There are no easy solutions to the high costs of maintenance. A substantial amount of time and effort is required to select predictive methods with the most cost-effective means to evaluate the operating condition of critical plant systems; establish a program plan; create a viable database and establish a baseline value is substantial. The actual time and manpower required varies depending on plant size and the complexity of process systems. For a small company, the time required to develop a viable program is about 3 man months. For large, integrated process plants, this initial effort may be as much as 15 man years. Are the benefits worth this level of effort? In almost every instance, the answer is an absolute yes.

Here are ten steps that can help you implement a successful total plant predictive maintenance program:

1. Determine Existing Maintenance Costs

The most difficult step in the initial justification of a predictive maintenance program is the determination of actual maintenance costs. Most plants do not track all controllable costs that are directly driven by the maintenance operation. In most cases, the cost-accounting function limits cost tracking to actual labor and material used to maintain plant equipment. They do not include the impact of maintenance on availability, production capacity, operating costs, product quality and the myriad of other factors that limit plant effectiveness.

In addition to maintenance labor and material costs, an evaluation should include all maintenance-related costs associated with delays, reduced capacity operation, overtime premiums and product quality. Safety and environmental compliance should be included.

In some cases, the accounting department can help develop a close approximation of the true costs of maintenance. Explain the reason for the request and let accounting experts help quantify the historical plant costs. The cost history developed at this time is extremely important. Initially, it will be used to develop a cost-benefit analysis and justification for the predictive maintenance program. Later, this data set will become the baseline for quantifying the actual benefits derived from the program.

Plants should not shortcut this part of the program implementation. Accuracy and completeness of this data set is critical to the long-term success of the program. The majority of programs that failed in the first two years following implementation can be directly attributed to the lack of quantified results.

2. Select Predictive Systems and Vendors

Another major contributor to program mortality is the selection of either the wrong predictive technologies or a vendor who cannot provide long-term program support. Extreme care must be used during this selection process.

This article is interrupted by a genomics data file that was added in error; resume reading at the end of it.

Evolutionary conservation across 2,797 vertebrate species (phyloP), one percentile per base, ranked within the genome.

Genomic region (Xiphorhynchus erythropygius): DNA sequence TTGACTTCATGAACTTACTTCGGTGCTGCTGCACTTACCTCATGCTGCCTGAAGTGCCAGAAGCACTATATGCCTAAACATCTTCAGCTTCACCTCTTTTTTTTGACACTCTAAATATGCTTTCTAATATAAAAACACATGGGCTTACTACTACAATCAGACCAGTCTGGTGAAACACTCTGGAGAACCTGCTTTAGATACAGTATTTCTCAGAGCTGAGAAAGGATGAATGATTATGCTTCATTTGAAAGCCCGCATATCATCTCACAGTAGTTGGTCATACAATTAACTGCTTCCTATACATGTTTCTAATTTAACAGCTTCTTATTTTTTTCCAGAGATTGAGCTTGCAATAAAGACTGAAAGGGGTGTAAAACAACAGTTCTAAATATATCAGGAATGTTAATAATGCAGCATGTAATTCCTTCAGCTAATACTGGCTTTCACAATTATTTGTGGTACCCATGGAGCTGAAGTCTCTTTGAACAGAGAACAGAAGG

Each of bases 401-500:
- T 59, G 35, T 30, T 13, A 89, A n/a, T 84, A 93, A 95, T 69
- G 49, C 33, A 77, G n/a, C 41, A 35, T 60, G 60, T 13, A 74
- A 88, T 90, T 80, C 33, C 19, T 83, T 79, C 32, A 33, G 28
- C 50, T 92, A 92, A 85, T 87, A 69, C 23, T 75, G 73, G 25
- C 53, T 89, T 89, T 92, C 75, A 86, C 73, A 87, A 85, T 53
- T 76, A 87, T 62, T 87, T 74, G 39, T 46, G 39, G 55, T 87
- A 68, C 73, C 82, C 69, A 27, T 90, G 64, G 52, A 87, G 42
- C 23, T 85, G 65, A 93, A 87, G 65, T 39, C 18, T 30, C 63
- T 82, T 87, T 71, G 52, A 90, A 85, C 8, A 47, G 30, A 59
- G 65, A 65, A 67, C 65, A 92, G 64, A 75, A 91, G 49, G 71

A total plant predictive maintenance program must use a combination of monitoring and diagnostic techniques to achieve maximum benefits. None of the individual technologies, such as thermal imaging and vibration, provide all capabilities required to evaluate critical plant processes and systems. What combination of technologies is best for your plant?

Unfortunately, there is no easy answer. The predictive requirements of each plant are different. As a minimum, the program should include (1) key operations processes analysis, (2) thermal imaging, (3) process parameters, (4) visual inspection and (5) vibration. Lubricating oil and wear particle analysis (tribology) should be used only where the added information derived will justify the costs.

Care should be exercised when selecting predictive systems and vendors. The following should be considered the minimum when selecting predictive maintenance systems:

  1. Adequacy to specific needs—No predictive maintenance systems are perfect. Each has its unique strengths and weaknesses. For example, many of the vibration monitoring systems cannot handle machine speeds below 600-rpm or lack the ability to use a variety of transducers. Either or both of these limitations will reduce the benefits that can be derived from your program. Define the specific requirements for your systems and make sure that the selected systems will fulfill all requirements.
  2. Stability of system and vendor—It is essential that the systems selected for the plant remain viable for an extended time period. Competition within the predictive maintenance arena is fierce and many early players have gone out of business, merged with other companies or changed system structure. All of these factors affect the long-term status of the program. The evaluation should include financial strength of the vendor; history of product development; technical support and existing client base.

3. Training Requirements and Support

Most predictive maintenance vendors offer some level of training. However, most of these training programs are directed toward the use of a specific system, i.e., software and instrumentation, rather than comprehensive use of the technology. As a reference, I have used all of the predictive maintenance technologies for more than 30 years and still learn something new every day. There are a number of vendors who offer technical training that can support the predictive maintenance program. However, carefully evaluate the merit of their courses before electing to use them as training support. In general, independent training companies, with no association with equipment manufacturers, can provide high quality training with an unbiased approach.

4. Get Management Support